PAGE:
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Dynamic Highlighting in Excel

Find cells containing specific text

A customer called me today to ask a question about Excel. I thought it was an interesting challenge, so I’ll share it with you here.

The customer has a list of part numbers and their components. When they select a component part number, they want to quickly find all parent part numbers that contain that component. The parent part number is in column A, and the component part number is in column B. Here’s an example:

Notice that the parent part number repeats in column A, and all of the associated components are listed in column B.

Take the first two rows, for example. Part number 15A24C is made up of two components: 15A and 24C. Note also that both 15A and 24C are used in other parent parts as well.

The customer’s ask was to click on a component in column B, and have all parts in Column A that use that component be highlighted. Here’s what that might look like:

In this example, I’ve selected cell B2, which has the component “15A”. I want to be able to see all parent parts that use 15A, so I’ve highlighted every parent that has a “15A” in in.

How did I do this?

Conditional formatting.

The method I ended up with required writing one line of VBA code, so before I show you that solution, let me demonstrate a method that doesn’t require any code.

To avoid writing any code, I had to utilize another cell on the worksheet, which I think of as a query cell. The user types in the component part number there, and all associated parent part numbers are highlighted. Here’s what that looks like:

The concept is this: The user types a component part number in cell F1, and all parents with that component are highlighted in column A.

For the conditional formatting, I used the “Specific Text” rule with the “Containing” constraint:

Notice that I have dollar signs in the cell reference (=$F$1), meaning I’m using an absolute reference. No matter which cells I assign this rule to, it’ll always compare the cell to F1. I've applied this rule to all cells in column A.

Remembering back to the original ask, the caller wanted to be able to click a value in column B, rather than having to type the value in a separate cell. In order to make that happen, I had to add one simple line of code to the Visual Basic window:

Here you can see that I added the code to the Worksheet_SelectionChange event. This procedure will run every time you change the selected cell, either by clicking a cell or by using the arrow keys on your keyboard.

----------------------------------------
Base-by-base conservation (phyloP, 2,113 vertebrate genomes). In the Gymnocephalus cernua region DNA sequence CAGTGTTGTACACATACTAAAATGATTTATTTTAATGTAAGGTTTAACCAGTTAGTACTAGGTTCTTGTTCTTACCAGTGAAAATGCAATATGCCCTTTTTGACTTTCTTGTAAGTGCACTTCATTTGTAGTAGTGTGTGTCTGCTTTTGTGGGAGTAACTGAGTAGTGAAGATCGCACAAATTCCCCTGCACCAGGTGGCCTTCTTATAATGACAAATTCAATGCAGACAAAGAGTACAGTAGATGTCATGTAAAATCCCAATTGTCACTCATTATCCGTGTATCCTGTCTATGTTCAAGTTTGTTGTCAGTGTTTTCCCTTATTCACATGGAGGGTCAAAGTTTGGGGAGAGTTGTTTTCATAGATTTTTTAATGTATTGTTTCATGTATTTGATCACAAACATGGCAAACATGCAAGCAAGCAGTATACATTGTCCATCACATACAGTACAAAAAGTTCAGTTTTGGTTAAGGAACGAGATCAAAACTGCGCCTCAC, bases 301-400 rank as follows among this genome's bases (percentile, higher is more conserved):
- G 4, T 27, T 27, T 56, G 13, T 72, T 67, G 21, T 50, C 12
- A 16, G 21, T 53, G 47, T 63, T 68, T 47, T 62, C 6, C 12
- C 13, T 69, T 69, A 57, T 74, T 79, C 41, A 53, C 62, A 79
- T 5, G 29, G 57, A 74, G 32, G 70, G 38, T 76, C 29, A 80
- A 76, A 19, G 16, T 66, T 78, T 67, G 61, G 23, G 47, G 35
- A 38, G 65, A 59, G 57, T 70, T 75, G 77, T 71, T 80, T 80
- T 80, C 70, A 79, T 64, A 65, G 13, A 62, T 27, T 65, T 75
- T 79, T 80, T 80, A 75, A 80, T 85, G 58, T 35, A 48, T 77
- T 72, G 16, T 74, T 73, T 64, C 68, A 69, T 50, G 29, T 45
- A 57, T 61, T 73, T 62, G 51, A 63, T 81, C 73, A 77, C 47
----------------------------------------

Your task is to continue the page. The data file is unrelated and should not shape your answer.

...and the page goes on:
As you can see, I am simply copying the value of the active cell (“Target.Value”) to cell F1. Then my conditional formatting takes over and highlights the appropriate cells.

The only problem with this is that if I click on a cell that’s not in column B, it’ll pick up the value of that cell. This is not a problem if I select a blank cell, but if I select a cell in column A, the behavior is a little unexpected:

Here I clicked on cell A5. Notice that “16B24C” was copied into cell F1, and all cells in column A that contain “16B24C” are highlighted. That’s probably not a big deal, but I could expand my code a little bit so that it’ll only react to clicks in column B. That would look like this:

I’ve added a simple If statement to check to see if the target cell (which is the one that is becoming active) is in column 2. Note that I have to check the column number instead of the letter.

With this addition, cell F1 will be set to the value of whichever cell I click in column B, but not if I click in any other column.

I hope you can get some use out of this technique. As always, reach out to me if you have any questions.


About the Author

Kimberlee Martin is the owner of North Port Solutions and has 30 years of IT experience. She's worked with several programming languages and database tools over the years, with her favorites being Microsoft Excel VBA, SQL Server, and Visual C#. Her passion is helping small businesses gain insights into their business with effective reporting and data management.

© North Port Solutions, LLC, 2022. All rights reserved.

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